I'm not saying that you have to where this shirt TO the set, but it's going to help you out once you get ON set. Here's why.
Say you're sitting in the make-up chair, and the hair person just finished about 20 minutes (if your a guy) or an hours (if your a gal) of work. You then go over to wardrobe to get your stuff. What happens then? Before you can put your wardrobe on, you've got to take your t-shirt off...over your head.
You're about to ruin someone's work, and they're going to have to come touch you up. Before the shoot even starts.
Once you get to set, and have made your impression with you're awesome sense of style. Change into your on-set shirt before sitting down in the make up chair. When you're done, and it's time to change, you don't have to worry about messing up someone else's hard work as the first thing you do on set.
There's another reason you should have an onset shirt, we're not done yet.
You should try something that you KNOW isn't right.
Make a choice that your POSITIVE doesn't work for the scene.
Make the character a clown, a drunk, a 5-year old, a frikkin' cowboy, hell, a creep child molester priest, I don't care. Make some REALLY BIG, even random, choices and go all the way with them, total caricature, SNL style.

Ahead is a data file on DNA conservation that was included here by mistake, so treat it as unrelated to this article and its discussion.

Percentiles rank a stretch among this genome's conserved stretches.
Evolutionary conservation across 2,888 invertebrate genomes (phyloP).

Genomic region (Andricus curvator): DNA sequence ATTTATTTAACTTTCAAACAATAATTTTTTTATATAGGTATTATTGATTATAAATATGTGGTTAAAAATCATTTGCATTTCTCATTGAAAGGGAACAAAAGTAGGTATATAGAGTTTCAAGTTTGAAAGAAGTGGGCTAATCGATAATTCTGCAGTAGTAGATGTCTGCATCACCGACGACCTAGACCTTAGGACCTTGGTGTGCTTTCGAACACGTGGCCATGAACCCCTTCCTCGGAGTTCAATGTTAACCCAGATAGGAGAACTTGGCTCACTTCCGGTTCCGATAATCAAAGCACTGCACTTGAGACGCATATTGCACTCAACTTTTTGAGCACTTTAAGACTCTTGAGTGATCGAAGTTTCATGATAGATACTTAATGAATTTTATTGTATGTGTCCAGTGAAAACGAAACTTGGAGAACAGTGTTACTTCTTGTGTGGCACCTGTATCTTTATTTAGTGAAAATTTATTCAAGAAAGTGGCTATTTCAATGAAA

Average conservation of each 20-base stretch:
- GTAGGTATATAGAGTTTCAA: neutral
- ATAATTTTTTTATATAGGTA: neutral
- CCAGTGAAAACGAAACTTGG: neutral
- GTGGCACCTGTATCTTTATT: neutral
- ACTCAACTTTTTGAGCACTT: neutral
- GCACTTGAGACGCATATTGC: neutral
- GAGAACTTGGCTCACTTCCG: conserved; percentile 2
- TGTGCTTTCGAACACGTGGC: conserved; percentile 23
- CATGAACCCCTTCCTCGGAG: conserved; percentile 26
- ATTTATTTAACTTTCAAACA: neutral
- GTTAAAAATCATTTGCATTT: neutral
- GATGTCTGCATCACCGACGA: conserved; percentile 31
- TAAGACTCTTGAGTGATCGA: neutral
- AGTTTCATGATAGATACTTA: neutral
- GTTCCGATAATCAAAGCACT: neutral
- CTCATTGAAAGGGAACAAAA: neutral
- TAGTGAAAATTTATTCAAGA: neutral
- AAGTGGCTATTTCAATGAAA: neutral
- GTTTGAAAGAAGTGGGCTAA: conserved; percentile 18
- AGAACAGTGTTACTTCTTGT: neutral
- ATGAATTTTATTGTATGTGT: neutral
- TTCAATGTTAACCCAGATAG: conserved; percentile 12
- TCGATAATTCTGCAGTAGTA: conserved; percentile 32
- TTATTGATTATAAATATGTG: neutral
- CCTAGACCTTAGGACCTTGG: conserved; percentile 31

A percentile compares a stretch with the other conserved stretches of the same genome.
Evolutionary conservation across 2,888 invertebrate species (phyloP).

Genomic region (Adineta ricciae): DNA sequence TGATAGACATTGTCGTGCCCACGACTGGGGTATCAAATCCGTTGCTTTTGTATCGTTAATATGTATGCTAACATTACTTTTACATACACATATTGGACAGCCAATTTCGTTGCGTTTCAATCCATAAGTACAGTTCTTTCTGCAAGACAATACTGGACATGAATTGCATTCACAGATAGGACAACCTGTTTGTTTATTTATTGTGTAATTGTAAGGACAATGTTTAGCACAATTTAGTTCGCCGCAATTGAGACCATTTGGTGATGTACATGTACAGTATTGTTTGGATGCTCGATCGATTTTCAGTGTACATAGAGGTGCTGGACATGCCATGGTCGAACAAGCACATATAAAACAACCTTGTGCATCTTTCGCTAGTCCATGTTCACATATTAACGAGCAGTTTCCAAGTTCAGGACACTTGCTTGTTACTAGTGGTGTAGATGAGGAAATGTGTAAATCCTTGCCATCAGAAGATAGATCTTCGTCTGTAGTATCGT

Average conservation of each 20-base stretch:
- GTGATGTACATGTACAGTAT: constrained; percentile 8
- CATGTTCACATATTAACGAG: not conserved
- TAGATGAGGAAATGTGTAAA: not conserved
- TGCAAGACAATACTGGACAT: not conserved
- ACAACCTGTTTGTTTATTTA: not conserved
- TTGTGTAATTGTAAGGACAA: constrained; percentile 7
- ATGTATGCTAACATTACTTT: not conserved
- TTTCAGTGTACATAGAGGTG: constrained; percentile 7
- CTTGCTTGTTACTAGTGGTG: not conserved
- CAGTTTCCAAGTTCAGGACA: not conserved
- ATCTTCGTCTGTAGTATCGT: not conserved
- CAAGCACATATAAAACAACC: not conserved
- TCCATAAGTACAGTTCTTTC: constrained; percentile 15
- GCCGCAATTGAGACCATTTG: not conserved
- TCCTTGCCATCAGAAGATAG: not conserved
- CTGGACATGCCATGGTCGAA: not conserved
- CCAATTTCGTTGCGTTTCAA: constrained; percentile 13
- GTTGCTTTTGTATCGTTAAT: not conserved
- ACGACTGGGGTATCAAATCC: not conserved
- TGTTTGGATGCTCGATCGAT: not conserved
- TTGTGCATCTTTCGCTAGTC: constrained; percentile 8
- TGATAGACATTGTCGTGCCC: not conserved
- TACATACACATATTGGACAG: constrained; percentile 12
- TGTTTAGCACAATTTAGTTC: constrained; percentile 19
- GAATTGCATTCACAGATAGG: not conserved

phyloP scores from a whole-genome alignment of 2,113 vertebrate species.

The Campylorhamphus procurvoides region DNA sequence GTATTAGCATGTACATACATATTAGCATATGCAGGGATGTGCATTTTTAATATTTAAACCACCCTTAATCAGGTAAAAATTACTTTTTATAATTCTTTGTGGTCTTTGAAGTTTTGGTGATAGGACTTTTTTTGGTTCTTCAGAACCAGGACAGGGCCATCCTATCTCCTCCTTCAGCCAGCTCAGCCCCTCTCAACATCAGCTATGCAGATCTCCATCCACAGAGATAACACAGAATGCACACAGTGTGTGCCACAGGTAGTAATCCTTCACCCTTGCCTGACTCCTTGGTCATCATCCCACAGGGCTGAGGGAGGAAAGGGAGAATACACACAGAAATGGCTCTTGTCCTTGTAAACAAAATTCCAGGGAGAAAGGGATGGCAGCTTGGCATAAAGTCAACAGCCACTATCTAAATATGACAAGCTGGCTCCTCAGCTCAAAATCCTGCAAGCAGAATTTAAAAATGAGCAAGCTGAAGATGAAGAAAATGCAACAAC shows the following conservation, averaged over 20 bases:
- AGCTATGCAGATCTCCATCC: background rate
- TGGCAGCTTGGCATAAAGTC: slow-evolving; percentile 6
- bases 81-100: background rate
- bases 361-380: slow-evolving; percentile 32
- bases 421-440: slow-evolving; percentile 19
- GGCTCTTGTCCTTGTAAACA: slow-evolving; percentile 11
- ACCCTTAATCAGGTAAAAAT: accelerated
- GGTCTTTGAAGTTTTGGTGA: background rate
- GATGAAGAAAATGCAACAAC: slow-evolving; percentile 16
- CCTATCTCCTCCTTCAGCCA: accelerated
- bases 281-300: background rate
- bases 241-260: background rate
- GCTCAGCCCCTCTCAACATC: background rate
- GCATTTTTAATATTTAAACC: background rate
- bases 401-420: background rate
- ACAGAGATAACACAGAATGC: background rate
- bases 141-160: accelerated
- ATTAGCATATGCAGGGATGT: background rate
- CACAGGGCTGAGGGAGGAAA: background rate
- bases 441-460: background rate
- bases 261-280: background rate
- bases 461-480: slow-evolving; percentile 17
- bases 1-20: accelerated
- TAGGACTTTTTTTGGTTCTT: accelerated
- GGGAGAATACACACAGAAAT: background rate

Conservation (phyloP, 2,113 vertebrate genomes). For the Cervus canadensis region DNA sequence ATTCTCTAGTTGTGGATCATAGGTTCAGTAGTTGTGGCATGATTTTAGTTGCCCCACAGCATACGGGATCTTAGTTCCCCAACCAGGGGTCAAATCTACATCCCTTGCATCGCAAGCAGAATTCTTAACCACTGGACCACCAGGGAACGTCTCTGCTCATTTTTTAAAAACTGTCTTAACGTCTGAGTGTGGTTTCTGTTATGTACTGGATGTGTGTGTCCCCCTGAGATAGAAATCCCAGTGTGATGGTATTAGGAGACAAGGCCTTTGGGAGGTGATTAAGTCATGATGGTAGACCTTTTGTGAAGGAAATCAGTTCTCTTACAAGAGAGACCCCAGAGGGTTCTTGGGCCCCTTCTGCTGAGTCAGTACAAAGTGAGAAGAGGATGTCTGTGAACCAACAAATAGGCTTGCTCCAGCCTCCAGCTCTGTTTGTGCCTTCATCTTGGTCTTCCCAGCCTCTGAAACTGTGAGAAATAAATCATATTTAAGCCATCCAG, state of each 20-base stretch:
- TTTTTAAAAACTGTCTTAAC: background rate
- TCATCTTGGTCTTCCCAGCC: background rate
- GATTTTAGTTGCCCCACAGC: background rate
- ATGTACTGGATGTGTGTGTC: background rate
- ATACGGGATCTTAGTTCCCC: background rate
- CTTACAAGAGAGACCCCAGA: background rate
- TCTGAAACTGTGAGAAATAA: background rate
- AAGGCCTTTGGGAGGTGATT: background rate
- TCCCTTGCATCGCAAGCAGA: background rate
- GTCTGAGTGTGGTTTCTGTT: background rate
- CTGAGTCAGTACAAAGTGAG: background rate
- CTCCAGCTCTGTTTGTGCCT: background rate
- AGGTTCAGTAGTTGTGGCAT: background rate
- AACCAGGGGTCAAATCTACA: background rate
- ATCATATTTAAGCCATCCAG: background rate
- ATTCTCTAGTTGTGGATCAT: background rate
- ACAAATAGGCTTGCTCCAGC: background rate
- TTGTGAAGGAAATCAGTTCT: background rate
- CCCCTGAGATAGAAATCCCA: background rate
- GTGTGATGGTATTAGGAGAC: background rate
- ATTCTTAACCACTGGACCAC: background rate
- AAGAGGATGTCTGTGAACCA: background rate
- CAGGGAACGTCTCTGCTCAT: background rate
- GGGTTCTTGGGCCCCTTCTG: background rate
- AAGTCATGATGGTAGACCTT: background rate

Guess what's gonna happen?
You're gonna have a little fun. You're gonna loosen the fuck up. You're going to take the pressure off because there's no way that the character would be this way.
Guess what else is going to happen?
You're going to get insight into the scene. Sure, you'll probably never play the scene that way at an audition, or on stage, or on set. But doing so opens you to more possibilities for the scene, and keeps you from getting in a rut. You know that rut where you're saying the lines the EXACT SAME WAY only at different volume? Yeah. That's not acting. That's boring.
And those things that you were SO sure were true about the character? Maybe there's a little wiggle room there.
The natural next step after "Be a fuck-up," is naturally, not caring at all whether or not you get the job.
This may seem counterintuitive at first. As in, "If I don't care, I won't do a good job."
But that's not what I'm saying. Getting the job would be nice and all, but that's not why you're in the room. You're in the room to show them the shit you can do with those four pages in your hand. You're there to show them the work you put into these four pages. To show them that you made some frikkin' choices. That you're NOT BORING. That you're engaged with the material. That's why you're in the room.